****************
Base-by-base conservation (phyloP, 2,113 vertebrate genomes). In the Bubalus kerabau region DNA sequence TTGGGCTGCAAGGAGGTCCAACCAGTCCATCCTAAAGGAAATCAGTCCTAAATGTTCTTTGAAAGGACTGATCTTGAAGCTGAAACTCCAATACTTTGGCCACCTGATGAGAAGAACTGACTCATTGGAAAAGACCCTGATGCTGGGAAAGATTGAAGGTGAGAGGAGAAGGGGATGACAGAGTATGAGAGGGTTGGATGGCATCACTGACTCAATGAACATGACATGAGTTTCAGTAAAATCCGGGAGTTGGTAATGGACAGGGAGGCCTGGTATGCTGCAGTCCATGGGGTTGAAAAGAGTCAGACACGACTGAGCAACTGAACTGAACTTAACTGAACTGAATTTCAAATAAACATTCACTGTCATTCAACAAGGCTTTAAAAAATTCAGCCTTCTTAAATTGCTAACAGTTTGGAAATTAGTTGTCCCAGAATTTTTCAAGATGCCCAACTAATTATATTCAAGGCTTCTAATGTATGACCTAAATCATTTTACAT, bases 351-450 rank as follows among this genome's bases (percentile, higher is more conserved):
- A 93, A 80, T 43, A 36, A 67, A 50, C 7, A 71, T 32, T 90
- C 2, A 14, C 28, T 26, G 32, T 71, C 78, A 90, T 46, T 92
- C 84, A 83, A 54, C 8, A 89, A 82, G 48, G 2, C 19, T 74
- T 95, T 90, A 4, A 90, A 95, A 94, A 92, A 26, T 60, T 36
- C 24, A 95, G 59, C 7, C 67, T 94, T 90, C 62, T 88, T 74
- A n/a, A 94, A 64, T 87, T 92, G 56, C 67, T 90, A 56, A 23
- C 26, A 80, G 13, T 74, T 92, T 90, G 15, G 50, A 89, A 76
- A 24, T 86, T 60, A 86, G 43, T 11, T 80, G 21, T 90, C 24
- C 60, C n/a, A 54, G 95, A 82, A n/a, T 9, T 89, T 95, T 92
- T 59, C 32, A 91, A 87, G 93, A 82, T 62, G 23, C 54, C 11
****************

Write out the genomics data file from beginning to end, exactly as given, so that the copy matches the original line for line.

Base-by-base conservation (phyloP, 2,113 vertebrate genomes). In the Bubalus kerabau region DNA sequence TTGGGCTGCAAGGAGGTCCAACCAGTCCATCCTAAAGGAAATCAGTCCTAAATGTTCTTTGAAAGGACTGATCTTGAAGCTGAAACTCCAATACTTTGGCCACCTGATGAGAAGAACTGACTCATTGGAAAAGACCCTGATGCTGGGAAAGATTGAAGGTGAGAGGAGAAGGGGATGACAGAGTATGAGAGGGTTGGATGGCATCACTGACTCAATGAACATGACATGAGTTTCAGTAAAATCCGGGAGTTGGTAATGGACAGGGAGGCCTGGTATGCTGCAGTCCATGGGGTTGAAAAGAGTCAGACACGACTGAGCAACTGAACTGAACTTAACTGAACTGAATTTCAAATAAACATTCACTGTCATTCAACAAGGCTTTAAAAAATTCAGCCTTCTTAAATTGCTAACAGTTTGGAAATTAGTTGTCCCAGAATTTTTCAAGATGCCCAACTAATTATATTCAAGGCTTCTAATGTATGACCTAAATCATTTTACAT, bases 351-450 rank as follows among this genome's bases (percentile, higher is more conserved):
- A 93, A 80, T 43, A 36, A 67, A 50, C 7, A 71, T 32, T 90
- C 2, A 14, C 28, T 26, G 32, T 71, C 78, A 90, T 46, T 92
- C 84, A 83, A 54, C 8, A 89, A 82, G 48, G 2, C 19, T 74
- T 95, T 90, A 4, A 90, A 95, A 94, A 92, A 26, T 60, T 36
- C 24, A 95, G 59, C 7, C 67, T 94, T 90, C 62, T 88, T 74
- A n/a, A 94, A 64, T 87, T 92, G 56, C 67, T 90, A 56, A 23
- C 26, A 80, G 13, T 74, T 92, T 90, G 15, G 50, A 89, A 76
- A 24, T 86, T 60, A 86, G 43, T 11, T 80, G 21, T 90, C 24
- C 60, C n/a, A 54, G 95, A 82, A n/a, T 9, T 89, T 95, T 92
- T 59, C 32, A 91, A 87, G 93, A 82, T 62, G 23, C 54, C 11